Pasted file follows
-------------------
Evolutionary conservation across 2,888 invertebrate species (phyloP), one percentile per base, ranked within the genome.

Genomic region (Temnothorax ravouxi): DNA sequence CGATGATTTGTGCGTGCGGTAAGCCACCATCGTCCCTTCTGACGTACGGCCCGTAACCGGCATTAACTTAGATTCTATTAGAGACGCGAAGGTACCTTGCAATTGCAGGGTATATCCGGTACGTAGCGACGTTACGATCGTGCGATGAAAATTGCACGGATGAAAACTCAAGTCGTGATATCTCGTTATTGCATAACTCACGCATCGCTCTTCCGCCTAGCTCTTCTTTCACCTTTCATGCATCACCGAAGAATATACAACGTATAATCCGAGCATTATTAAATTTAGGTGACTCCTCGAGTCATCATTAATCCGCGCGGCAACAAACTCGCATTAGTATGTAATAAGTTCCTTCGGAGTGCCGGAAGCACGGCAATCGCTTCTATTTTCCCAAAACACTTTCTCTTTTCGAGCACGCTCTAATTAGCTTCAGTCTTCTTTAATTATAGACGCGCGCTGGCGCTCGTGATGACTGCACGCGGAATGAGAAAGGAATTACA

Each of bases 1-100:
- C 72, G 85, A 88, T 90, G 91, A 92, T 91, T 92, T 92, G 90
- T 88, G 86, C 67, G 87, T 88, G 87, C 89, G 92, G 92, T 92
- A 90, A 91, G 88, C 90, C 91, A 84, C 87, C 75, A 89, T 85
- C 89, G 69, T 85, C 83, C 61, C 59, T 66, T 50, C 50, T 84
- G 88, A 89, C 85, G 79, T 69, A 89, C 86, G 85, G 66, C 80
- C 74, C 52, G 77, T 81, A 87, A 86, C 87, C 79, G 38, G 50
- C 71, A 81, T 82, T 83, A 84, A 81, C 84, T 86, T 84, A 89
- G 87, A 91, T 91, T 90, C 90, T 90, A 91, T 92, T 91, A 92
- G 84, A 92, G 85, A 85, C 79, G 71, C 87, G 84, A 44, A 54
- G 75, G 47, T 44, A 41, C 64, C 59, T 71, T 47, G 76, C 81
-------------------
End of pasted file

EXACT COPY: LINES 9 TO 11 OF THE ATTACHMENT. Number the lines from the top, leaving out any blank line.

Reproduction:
- C 74, C 52, G 77, T 81, A 87, A 86, C 87, C 79, G 38, G 50
- C 71, A 81, T 82, T 83, A 84, A 81, C 84, T 86, T 84, A 89
- G 87, A 91, T 91, T 90, C 90, T 90, A 91, T 92, T 91, A 92